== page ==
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Thursday, April 11, 2024

A To Z Blogging Challenge 2024 - Villains! - K Is For Koschei The Deathless


Kashchey The Immortal by Victor Vasnetsoy. Public Domain.

Koschei the Deathless is the villain of quite a few Russian folk tales. He has a tendency to kidnap highborn women and drag them off to his home, which is almost impossible to reach. But as these are fairy tales, someone always manages to reach it and rescue the kidnapped woman - and finish off the villain. 

So, why is he called the Deathless? In many of these tales, he can’t be killed without finding his life, which is in an egg, inside a duck, which is inside a hare, living in a hollow log on a distant island. Sound familiar? I’m wondering if J.K Rowling got the idea for Lord Voldemort’s Horcruxes from the story of Koschei. 

Of course, Voldemort wants to rule the wizarding world, as well as have immortality, while Koschei seems satisfied to live in a palace with royal women to ogle while living his immortal life.

The log/hare/duck/egg is not always the way of killing him. In The Red Fairy Book by Andrew Lang, there is a story called “The Death Of Koschei The Deathless.” In it, Prince Ivan, hero of a number of folk tales, marries warrior woman Marya Morevna, who goes off to battle, warning him not to open a certain room while she is away. Of course, he does, as per usual in this kind of story. I do wonder why the woman who loves him doesn’t explain why he shouldn’t open that door - after all, she is not  Bluebeard. 

But what he does is standard. And what he finds is, not a bunch of dead former husbands, but Koschei the Deathless, whom she has locked up and chained. Koschei moans that he has been there for ten years and is desperate for water. Ivan gives him some - three buckets full, in fact. Koschei now has his powers back, breaks out of his chains and escapes. And somehow manages to kidnap Marya Morevna, who had overcome him last time. 

So, Ivan has to ride after him. But Koschei has an amazing horse - one which also talks. Three times it warns its master that Marya and her husband have escaped. Twice he catches up to them and lets Ivan go because he gave him water. The third time, Ivan is chopped up and put in a barrel sent out to sea, but is rescued and brought back to life by his magical brothers-in-law. 

Ivan learns that Koschei’s horse is one of the herd owned by our friend Baba Yaga, and he was given it for looking after the herd for three days. Realising he needs a better horse, he goes to her home and asks for the same deal. She agrees, but has no intention of keeping her word, ordering the horses to run away from him.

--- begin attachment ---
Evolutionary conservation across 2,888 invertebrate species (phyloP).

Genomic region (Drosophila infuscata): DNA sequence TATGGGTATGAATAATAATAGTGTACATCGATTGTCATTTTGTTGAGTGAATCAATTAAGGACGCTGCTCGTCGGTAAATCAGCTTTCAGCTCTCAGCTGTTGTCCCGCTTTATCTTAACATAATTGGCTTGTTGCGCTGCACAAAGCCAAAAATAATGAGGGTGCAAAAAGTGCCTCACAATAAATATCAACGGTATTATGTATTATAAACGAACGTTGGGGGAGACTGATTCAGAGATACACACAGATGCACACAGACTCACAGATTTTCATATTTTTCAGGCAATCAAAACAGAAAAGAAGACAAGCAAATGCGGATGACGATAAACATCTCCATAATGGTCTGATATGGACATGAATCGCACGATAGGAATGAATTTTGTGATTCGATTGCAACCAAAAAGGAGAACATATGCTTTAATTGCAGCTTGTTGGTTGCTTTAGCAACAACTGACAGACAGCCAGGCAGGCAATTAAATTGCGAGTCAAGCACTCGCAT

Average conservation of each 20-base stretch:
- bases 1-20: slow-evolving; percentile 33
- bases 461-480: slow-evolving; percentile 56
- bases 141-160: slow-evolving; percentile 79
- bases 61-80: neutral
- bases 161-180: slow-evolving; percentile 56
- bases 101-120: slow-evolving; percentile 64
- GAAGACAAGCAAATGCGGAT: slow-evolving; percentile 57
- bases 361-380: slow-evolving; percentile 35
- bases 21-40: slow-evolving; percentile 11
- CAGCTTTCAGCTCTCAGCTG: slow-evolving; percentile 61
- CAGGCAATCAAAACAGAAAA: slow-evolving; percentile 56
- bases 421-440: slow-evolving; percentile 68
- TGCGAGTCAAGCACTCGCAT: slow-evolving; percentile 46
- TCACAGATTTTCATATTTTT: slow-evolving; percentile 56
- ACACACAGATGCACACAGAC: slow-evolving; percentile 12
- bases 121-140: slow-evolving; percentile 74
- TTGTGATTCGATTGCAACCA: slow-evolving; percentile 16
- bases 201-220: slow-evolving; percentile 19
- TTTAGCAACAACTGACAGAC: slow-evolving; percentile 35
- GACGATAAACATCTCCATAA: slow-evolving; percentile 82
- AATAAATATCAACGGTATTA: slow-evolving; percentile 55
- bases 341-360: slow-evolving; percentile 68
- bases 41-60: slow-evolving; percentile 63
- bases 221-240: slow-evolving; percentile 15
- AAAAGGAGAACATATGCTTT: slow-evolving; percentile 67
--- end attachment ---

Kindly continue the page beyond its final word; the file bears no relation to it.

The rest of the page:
In the end, he manages to get his horse - a sorry looking colt which he will feed up - from the back of her stable. She follows in her mortar and pestle craft and gets killed on a bridge too thin for her.

Then Ivan finds Koschei, who is killed by Ivan’s horse smashing his skull. So - Magic, but no horcrux stuff. 

“Tsarevitch Petr And The Wizard” does have the difficult way of killing him. Also, he has four palaces on top of a mountain virtually impossible to climb, unless you have the advice of a mysterious old man or woman, which the young prince does. 

Petr is trying to rescue his mother, Koschei’s latest victim. He is, as in many folk tales, the youngest son who succeeds where the older brothers fail. In three of the four palaces he finds beautiful princesses kidnapped by Koschei. The last one advises him how to find his mother in the fourth palace and to get around a giant snake using herbs she gives him. Then he finds out, with his mother’s help, how to kill Koschei, and sets off all the way down the mountain to find the log, hare, duck and egg, which he retrieves with the help of animals he has helped - another folk tale trope. Then he climbs all the way back to the palaces to kill the villain and rescue everyone. Two princesses marry his brothers, the third marries him. 

In this story Koschei is disgustingly ugly and hairy, and visits each of his captives. When Ivan is hiding under his mother’s robes, Koschei arrives - naked. He only goes to sleep with his head on her lap, but you do have to wonder…

Koschei appears in a lot of modern stories. One trilogy by Peter Morwood, “Tales Of Old Russia”, involves the story of Prince Ivan and Marya Morevna. I do recommend these books, which are brilliant. I bought them on Kindle, but they should be available elsewhere.

Another book, by Catherynne M Valente, is called Deathless and is set in early twentieth century Russia. I haven’t read this yet, but it sounds intriguing, so I will look it up.

There are many more references to this villain that have been used in film and TV, though I haven’t seen all of them. 

Here is a link to a post about Russian fairytale adaptations.

See you tomorrow! 



Debra She Who Seeks said...

Interesting! Have not heard of him before.

Ronel Janse van Vuuren said...

An interesting villain.

Ronel visiting for K: My Languishing TBR: K
Two-Faced Kishi

Sue Bursztynski said...

Hi Debra! I’m glad to have been able to introduce you to the dreadful Koschei!

Hi Ronel! Yes, very interesting, isn’t he?